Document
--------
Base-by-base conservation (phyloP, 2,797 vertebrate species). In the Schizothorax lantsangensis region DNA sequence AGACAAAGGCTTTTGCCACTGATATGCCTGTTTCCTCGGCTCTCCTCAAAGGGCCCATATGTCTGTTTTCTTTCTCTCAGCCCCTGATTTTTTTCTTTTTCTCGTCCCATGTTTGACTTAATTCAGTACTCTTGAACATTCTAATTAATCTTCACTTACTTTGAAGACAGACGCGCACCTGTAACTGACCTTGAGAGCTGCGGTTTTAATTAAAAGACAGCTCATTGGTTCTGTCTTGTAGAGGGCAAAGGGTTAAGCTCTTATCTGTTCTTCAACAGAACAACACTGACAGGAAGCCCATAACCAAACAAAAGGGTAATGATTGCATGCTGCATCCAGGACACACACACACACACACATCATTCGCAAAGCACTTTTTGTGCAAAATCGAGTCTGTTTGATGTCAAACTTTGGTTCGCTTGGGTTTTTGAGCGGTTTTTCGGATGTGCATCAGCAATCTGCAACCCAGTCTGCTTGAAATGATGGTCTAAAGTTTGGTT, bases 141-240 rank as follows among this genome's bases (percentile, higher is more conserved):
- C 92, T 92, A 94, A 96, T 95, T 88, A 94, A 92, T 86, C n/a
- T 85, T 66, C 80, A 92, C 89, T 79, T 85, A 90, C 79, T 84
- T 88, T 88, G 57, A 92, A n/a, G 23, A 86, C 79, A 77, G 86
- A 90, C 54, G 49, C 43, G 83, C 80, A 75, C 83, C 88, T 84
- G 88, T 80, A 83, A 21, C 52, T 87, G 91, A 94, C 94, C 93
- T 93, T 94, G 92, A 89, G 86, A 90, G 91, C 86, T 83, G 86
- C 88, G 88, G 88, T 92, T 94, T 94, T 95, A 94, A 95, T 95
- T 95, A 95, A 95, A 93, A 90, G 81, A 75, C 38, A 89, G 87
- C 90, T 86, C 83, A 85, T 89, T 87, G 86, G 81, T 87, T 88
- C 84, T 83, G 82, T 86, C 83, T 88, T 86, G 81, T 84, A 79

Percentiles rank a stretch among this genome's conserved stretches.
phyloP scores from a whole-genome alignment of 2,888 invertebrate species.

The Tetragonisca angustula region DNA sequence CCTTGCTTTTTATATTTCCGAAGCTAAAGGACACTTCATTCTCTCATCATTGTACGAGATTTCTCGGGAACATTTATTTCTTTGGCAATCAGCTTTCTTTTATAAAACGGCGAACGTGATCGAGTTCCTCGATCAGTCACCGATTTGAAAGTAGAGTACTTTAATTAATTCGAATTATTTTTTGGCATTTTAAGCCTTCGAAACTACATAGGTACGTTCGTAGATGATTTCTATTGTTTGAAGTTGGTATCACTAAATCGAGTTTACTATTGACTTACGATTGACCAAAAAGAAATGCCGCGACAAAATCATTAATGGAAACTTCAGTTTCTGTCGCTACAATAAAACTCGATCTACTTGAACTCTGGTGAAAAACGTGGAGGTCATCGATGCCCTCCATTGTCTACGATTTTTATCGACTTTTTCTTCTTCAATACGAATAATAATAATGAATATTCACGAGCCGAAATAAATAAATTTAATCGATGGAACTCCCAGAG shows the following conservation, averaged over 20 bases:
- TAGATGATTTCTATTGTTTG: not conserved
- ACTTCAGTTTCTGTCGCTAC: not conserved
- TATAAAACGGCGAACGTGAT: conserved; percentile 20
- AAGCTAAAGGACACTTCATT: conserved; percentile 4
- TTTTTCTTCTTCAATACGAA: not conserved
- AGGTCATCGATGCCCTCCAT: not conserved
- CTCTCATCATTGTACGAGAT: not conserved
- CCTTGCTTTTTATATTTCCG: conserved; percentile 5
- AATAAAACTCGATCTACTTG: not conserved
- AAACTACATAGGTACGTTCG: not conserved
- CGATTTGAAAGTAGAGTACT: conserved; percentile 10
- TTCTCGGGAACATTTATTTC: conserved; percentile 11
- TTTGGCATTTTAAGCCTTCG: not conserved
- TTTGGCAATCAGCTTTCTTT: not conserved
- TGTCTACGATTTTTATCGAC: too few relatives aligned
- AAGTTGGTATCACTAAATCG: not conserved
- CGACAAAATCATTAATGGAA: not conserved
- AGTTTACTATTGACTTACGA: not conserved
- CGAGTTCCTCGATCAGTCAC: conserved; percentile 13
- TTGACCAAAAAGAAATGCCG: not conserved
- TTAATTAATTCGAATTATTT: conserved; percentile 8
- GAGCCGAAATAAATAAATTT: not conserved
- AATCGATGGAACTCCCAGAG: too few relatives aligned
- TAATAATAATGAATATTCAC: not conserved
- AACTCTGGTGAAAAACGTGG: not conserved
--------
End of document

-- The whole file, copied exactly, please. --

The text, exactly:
Base-by-base conservation (phyloP, 2,797 vertebrate species). In the Schizothorax lantsangensis region DNA sequence AGACAAAGGCTTTTGCCACTGATATGCCTGTTTCCTCGGCTCTCCTCAAAGGGCCCATATGTCTGTTTTCTTTCTCTCAGCCCCTGATTTTTTTCTTTTTCTCGTCCCATGTTTGACTTAATTCAGTACTCTTGAACATTCTAATTAATCTTCACTTACTTTGAAGACAGACGCGCACCTGTAACTGACCTTGAGAGCTGCGGTTTTAATTAAAAGACAGCTCATTGGTTCTGTCTTGTAGAGGGCAAAGGGTTAAGCTCTTATCTGTTCTTCAACAGAACAACACTGACAGGAAGCCCATAACCAAACAAAAGGGTAATGATTGCATGCTGCATCCAGGACACACACACACACACACATCATTCGCAAAGCACTTTTTGTGCAAAATCGAGTCTGTTTGATGTCAAACTTTGGTTCGCTTGGGTTTTTGAGCGGTTTTTCGGATGTGCATCAGCAATCTGCAACCCAGTCTGCTTGAAATGATGGTCTAAAGTTTGGTT, bases 141-240 rank as follows among this genome's bases (percentile, higher is more conserved):
- C 92, T 92, A 94, A 96, T 95, T 88, A 94, A 92, T 86, C n/a
- T 85, T 66, C 80, A 92, C 89, T 79, T 85, A 90, C 79, T 84
- T 88, T 88, G 57, A 92, A n/a, G 23, A 86, C 79, A 77, G 86
- A 90, C 54, G 49, C 43, G 83, C 80, A 75, C 83, C 88, T 84
- G 88, T 80, A 83, A 21, C 52, T 87, G 91, A 94, C 94, C 93
- T 93, T 94, G 92, A 89, G 86, A 90, G 91, C 86, T 83, G 86
- C 88, G 88, G 88, T 92, T 94, T 94, T 95, A 94, A 95, T 95
- T 95, A 95, A 95, A 93, A 90, G 81, A 75, C 38, A 89, G 87
- C 90, T 86, C 83, A 85, T 89, T 87, G 86, G 81, T 87, T 88
- C 84, T 83, G 82, T 86, C 83, T 88, T 86, G 81, T 84, A 79

Percentiles rank a stretch among this genome's conserved stretches.
phyloP scores from a whole-genome alignment of 2,888 invertebrate species.

The Tetragonisca angustula region DNA sequence CCTTGCTTTTTATATTTCCGAAGCTAAAGGACACTTCATTCTCTCATCATTGTACGAGATTTCTCGGGAACATTTATTTCTTTGGCAATCAGCTTTCTTTTATAAAACGGCGAACGTGATCGAGTTCCTCGATCAGTCACCGATTTGAAAGTAGAGTACTTTAATTAATTCGAATTATTTTTTGGCATTTTAAGCCTTCGAAACTACATAGGTACGTTCGTAGATGATTTCTATTGTTTGAAGTTGGTATCACTAAATCGAGTTTACTATTGACTTACGATTGACCAAAAAGAAATGCCGCGACAAAATCATTAATGGAAACTTCAGTTTCTGTCGCTACAATAAAACTCGATCTACTTGAACTCTGGTGAAAAACGTGGAGGTCATCGATGCCCTCCATTGTCTACGATTTTTATCGACTTTTTCTTCTTCAATACGAATAATAATAATGAATATTCACGAGCCGAAATAAATAAATTTAATCGATGGAACTCCCAGAG shows the following conservation, averaged over 20 bases:
- TAGATGATTTCTATTGTTTG: not conserved
- ACTTCAGTTTCTGTCGCTAC: not conserved
- TATAAAACGGCGAACGTGAT: conserved; percentile 20
- AAGCTAAAGGACACTTCATT: conserved; percentile 4
- TTTTTCTTCTTCAATACGAA: not conserved
- AGGTCATCGATGCCCTCCAT: not conserved
- CTCTCATCATTGTACGAGAT: not conserved
- CCTTGCTTTTTATATTTCCG: conserved; percentile 5
- AATAAAACTCGATCTACTTG: not conserved
- AAACTACATAGGTACGTTCG: not conserved
- CGATTTGAAAGTAGAGTACT: conserved; percentile 10
- TTCTCGGGAACATTTATTTC: conserved; percentile 11
- TTTGGCATTTTAAGCCTTCG: not conserved
- TTTGGCAATCAGCTTTCTTT: not conserved
- TGTCTACGATTTTTATCGAC: too few relatives aligned
- AAGTTGGTATCACTAAATCG: not conserved
- CGACAAAATCATTAATGGAA: not conserved
- AGTTTACTATTGACTTACGA: not conserved
- CGAGTTCCTCGATCAGTCAC: conserved; percentile 13
- TTGACCAAAAAGAAATGCCG: not conserved
- TTAATTAATTCGAATTATTT: conserved; percentile 8
- GAGCCGAAATAAATAAATTT: not conserved
- AATCGATGGAACTCCCAGAG: too few relatives aligned
- TAATAATAATGAATATTCAC: not conserved
- AACTCTGGTGAAAAACGTGG: not conserved